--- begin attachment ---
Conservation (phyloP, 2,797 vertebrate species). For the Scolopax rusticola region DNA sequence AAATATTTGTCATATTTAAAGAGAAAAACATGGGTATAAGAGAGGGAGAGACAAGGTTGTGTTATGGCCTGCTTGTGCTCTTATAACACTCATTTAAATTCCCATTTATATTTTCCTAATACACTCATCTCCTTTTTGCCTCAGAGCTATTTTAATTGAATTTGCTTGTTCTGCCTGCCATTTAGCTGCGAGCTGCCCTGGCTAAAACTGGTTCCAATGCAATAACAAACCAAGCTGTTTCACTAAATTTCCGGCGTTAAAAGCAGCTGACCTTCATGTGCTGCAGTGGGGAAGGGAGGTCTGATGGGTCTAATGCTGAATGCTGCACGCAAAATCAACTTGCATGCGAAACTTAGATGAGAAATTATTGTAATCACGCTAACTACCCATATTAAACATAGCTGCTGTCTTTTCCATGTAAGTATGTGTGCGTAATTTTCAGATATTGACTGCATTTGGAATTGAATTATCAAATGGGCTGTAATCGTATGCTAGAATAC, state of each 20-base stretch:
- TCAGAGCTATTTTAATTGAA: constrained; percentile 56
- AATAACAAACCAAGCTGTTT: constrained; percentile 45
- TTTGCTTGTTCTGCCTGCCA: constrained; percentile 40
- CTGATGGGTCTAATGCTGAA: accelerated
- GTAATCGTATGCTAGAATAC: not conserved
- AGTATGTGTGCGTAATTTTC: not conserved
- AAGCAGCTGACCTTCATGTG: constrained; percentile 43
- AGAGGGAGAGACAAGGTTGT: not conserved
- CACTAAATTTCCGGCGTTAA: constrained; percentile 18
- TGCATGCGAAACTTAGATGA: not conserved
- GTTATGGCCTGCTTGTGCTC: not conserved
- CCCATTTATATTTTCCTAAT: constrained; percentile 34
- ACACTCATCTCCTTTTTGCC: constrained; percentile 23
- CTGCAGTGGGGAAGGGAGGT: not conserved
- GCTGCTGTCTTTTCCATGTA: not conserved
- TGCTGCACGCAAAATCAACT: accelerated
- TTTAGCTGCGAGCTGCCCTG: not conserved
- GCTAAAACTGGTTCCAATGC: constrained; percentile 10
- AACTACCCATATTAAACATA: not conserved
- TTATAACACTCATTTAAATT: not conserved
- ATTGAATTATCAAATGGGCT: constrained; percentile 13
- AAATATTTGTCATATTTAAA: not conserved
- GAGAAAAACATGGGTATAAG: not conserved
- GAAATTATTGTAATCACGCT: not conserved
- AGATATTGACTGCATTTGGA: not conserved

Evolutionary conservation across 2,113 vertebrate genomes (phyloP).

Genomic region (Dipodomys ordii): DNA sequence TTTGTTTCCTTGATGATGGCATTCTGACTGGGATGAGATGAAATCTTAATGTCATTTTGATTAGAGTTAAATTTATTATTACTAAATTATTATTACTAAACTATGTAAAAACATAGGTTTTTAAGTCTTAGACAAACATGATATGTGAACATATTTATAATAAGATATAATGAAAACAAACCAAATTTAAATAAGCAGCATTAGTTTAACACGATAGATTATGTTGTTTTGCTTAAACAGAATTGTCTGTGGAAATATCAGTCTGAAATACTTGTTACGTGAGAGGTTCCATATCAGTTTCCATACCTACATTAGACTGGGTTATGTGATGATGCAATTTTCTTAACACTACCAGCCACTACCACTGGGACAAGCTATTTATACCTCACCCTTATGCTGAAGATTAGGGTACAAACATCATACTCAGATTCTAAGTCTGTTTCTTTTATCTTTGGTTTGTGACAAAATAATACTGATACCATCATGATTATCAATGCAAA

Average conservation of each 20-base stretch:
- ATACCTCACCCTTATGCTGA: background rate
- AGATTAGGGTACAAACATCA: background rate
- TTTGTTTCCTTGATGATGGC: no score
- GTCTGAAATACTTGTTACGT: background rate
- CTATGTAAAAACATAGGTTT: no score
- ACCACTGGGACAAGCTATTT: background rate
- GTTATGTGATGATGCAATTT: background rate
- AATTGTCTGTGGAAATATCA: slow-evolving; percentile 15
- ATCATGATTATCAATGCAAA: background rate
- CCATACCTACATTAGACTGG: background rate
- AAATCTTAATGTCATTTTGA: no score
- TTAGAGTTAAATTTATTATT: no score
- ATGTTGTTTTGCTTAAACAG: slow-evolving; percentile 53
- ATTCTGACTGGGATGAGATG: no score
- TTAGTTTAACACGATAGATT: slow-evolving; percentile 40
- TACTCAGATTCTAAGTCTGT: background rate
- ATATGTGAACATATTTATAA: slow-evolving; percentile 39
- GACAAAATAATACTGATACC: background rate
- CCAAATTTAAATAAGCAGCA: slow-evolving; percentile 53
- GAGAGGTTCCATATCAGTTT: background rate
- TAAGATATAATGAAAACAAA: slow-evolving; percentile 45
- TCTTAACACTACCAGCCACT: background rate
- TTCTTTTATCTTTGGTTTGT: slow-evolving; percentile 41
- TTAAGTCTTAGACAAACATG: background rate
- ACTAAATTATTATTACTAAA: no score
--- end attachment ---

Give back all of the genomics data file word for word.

Conservation (phyloP, 2,797 vertebrate species). For the Scolopax rusticola region DNA sequence AAATATTTGTCATATTTAAAGAGAAAAACATGGGTATAAGAGAGGGAGAGACAAGGTTGTGTTATGGCCTGCTTGTGCTCTTATAACACTCATTTAAATTCCCATTTATATTTTCCTAATACACTCATCTCCTTTTTGCCTCAGAGCTATTTTAATTGAATTTGCTTGTTCTGCCTGCCATTTAGCTGCGAGCTGCCCTGGCTAAAACTGGTTCCAATGCAATAACAAACCAAGCTGTTTCACTAAATTTCCGGCGTTAAAAGCAGCTGACCTTCATGTGCTGCAGTGGGGAAGGGAGGTCTGATGGGTCTAATGCTGAATGCTGCACGCAAAATCAACTTGCATGCGAAACTTAGATGAGAAATTATTGTAATCACGCTAACTACCCATATTAAACATAGCTGCTGTCTTTTCCATGTAAGTATGTGTGCGTAATTTTCAGATATTGACTGCATTTGGAATTGAATTATCAAATGGGCTGTAATCGTATGCTAGAATAC, state of each 20-base stretch:
- TCAGAGCTATTTTAATTGAA: constrained; percentile 56
- AATAACAAACCAAGCTGTTT: constrained; percentile 45
- TTTGCTTGTTCTGCCTGCCA: constrained; percentile 40
- CTGATGGGTCTAATGCTGAA: accelerated
- GTAATCGTATGCTAGAATAC: not conserved
- AGTATGTGTGCGTAATTTTC: not conserved
- AAGCAGCTGACCTTCATGTG: constrained; percentile 43
- AGAGGGAGAGACAAGGTTGT: not conserved
- CACTAAATTTCCGGCGTTAA: constrained; percentile 18
- TGCATGCGAAACTTAGATGA: not conserved
- GTTATGGCCTGCTTGTGCTC: not conserved
- CCCATTTATATTTTCCTAAT: constrained; percentile 34
- ACACTCATCTCCTTTTTGCC: constrained; percentile 23
- CTGCAGTGGGGAAGGGAGGT: not conserved
- GCTGCTGTCTTTTCCATGTA: not conserved
- TGCTGCACGCAAAATCAACT: accelerated
- TTTAGCTGCGAGCTGCCCTG: not conserved
- GCTAAAACTGGTTCCAATGC: constrained; percentile 10
- AACTACCCATATTAAACATA: not conserved
- TTATAACACTCATTTAAATT: not conserved
- ATTGAATTATCAAATGGGCT: constrained; percentile 13
- AAATATTTGTCATATTTAAA: not conserved
- GAGAAAAACATGGGTATAAG: not conserved
- GAAATTATTGTAATCACGCT: not conserved
- AGATATTGACTGCATTTGGA: not conserved

Evolutionary conservation across 2,113 vertebrate genomes (phyloP).

Genomic region (Dipodomys ordii): DNA sequence TTTGTTTCCTTGATGATGGCATTCTGACTGGGATGAGATGAAATCTTAATGTCATTTTGATTAGAGTTAAATTTATTATTACTAAATTATTATTACTAAACTATGTAAAAACATAGGTTTTTAAGTCTTAGACAAACATGATATGTGAACATATTTATAATAAGATATAATGAAAACAAACCAAATTTAAATAAGCAGCATTAGTTTAACACGATAGATTATGTTGTTTTGCTTAAACAGAATTGTCTGTGGAAATATCAGTCTGAAATACTTGTTACGTGAGAGGTTCCATATCAGTTTCCATACCTACATTAGACTGGGTTATGTGATGATGCAATTTTCTTAACACTACCAGCCACTACCACTGGGACAAGCTATTTATACCTCACCCTTATGCTGAAGATTAGGGTACAAACATCATACTCAGATTCTAAGTCTGTTTCTTTTATCTTTGGTTTGTGACAAAATAATACTGATACCATCATGATTATCAATGCAAA

Average conservation of each 20-base stretch:
- ATACCTCACCCTTATGCTGA: background rate
- AGATTAGGGTACAAACATCA: background rate
- TTTGTTTCCTTGATGATGGC: no score
- GTCTGAAATACTTGTTACGT: background rate
- CTATGTAAAAACATAGGTTT: no score
- ACCACTGGGACAAGCTATTT: background rate
- GTTATGTGATGATGCAATTT: background rate
- AATTGTCTGTGGAAATATCA: slow-evolving; percentile 15
- ATCATGATTATCAATGCAAA: background rate
- CCATACCTACATTAGACTGG: background rate
- AAATCTTAATGTCATTTTGA: no score
- TTAGAGTTAAATTTATTATT: no score
- ATGTTGTTTTGCTTAAACAG: slow-evolving; percentile 53
- ATTCTGACTGGGATGAGATG: no score
- TTAGTTTAACACGATAGATT: slow-evolving; percentile 40
- TACTCAGATTCTAAGTCTGT: background rate
- ATATGTGAACATATTTATAA: slow-evolving; percentile 39
- GACAAAATAATACTGATACC: background rate
- CCAAATTTAAATAAGCAGCA: slow-evolving; percentile 53
- GAGAGGTTCCATATCAGTTT: background rate
- TAAGATATAATGAAAACAAA: slow-evolving; percentile 45
- TCTTAACACTACCAGCCACT: background rate
- TTCTTTTATCTTTGGTTTGT: slow-evolving; percentile 41
- TTAAGTCTTAGACAAACATG: background rate
- ACTAAATTATTATTACTAAA: no score